Open Office Floor Plans: Fueling Animosity


I was chatting with a buddy of mine from a mid size software company recently, and he mentioned that they had converted to an open floor plan model a few years ago. Open floor plans are so hot right now that I was really interested in hearing his experience.

Initially The Open Floor Plan Was Awesome

He said that when they initially launched the open floor plan model, it was awesome. They had a giant open space with designers on one side of the room and developers on the other side of the room with ample space between. The designers would get rowdy from time to time, laughing and joking around, but it didn’t phase the developers because they had their quiet peaceful side of the room to work in. All was well in the world. Both teams were more productive than ever.

They had great interdepartmental relationships, folks in both departments worked really well together, and even had great personal relationships. They had lots of happy smiley coworkers all over the place, who enjoyed coming in to the office.

After Time Passed And They Experienced Rapid Growth, The Open Floor Plan Started To Suck

Then the company grew. And grew some more. and grew even more.

All of a sudden, team members were packed in to the room like sardines. The developers were starting to resent the designers for being rowdy while they were trying to code, because the peace keeping buffer zone was gone. The designers were starting to resent the developers because they were complaining about “all of the noise” being made by the design team while they were collaborating, and feeding off of one another’s creative energy by sharing stories about side projects.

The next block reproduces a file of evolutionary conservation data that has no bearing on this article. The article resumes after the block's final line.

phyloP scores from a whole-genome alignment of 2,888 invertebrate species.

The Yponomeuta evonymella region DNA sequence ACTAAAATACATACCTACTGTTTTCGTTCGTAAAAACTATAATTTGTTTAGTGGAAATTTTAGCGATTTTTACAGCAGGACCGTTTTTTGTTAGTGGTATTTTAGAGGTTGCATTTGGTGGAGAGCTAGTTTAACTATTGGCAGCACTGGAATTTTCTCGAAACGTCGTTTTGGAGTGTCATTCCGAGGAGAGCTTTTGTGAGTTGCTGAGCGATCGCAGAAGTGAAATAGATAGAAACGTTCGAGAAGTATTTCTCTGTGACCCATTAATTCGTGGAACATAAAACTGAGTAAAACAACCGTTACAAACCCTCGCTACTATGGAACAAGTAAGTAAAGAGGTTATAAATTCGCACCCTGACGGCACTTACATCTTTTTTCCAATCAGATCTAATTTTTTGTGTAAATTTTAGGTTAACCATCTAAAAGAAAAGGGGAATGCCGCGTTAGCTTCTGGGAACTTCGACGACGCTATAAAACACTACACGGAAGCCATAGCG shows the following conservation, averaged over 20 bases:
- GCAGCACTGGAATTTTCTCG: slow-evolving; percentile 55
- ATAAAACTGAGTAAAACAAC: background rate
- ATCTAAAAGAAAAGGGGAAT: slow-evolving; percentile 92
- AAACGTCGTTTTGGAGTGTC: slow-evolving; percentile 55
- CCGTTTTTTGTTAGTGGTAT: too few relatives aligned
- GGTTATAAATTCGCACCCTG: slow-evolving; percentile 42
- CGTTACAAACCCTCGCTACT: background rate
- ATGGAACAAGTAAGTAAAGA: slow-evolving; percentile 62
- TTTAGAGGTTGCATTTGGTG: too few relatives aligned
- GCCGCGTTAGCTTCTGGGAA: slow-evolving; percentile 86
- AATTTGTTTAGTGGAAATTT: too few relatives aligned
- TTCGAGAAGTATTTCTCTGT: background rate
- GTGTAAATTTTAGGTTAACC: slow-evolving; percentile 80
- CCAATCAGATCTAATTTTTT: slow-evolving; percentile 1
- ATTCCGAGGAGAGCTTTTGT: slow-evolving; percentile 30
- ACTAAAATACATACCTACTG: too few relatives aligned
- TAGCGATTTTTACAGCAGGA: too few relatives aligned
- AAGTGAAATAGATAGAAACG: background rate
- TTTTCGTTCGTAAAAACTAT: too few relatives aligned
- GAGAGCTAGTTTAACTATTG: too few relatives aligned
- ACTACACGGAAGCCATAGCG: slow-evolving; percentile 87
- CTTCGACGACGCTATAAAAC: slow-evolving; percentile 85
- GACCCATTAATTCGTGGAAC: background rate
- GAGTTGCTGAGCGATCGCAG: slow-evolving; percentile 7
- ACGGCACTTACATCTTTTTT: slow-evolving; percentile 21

Random Side Convos Fuel Design Team Innovation and Creativity 

You’d be surprised how much creativity comes out of regular old conversations and laughter. Some of our design team’s best ideas have come out of random conversation.

“I spent the weekend at my kid’s basketball tournament, he is basically a free throw rockstar. Oh, by the way, did you see this new basketball stat tracking app? The gestures are freaking awesome, let me show you.”

If the random convo about the basketball tourney hadn’t taken place, the discovery of the gestures wouldn’t have happened, and the innovative integration of those gestures in the team’s latest app project wouldn’t have happened either.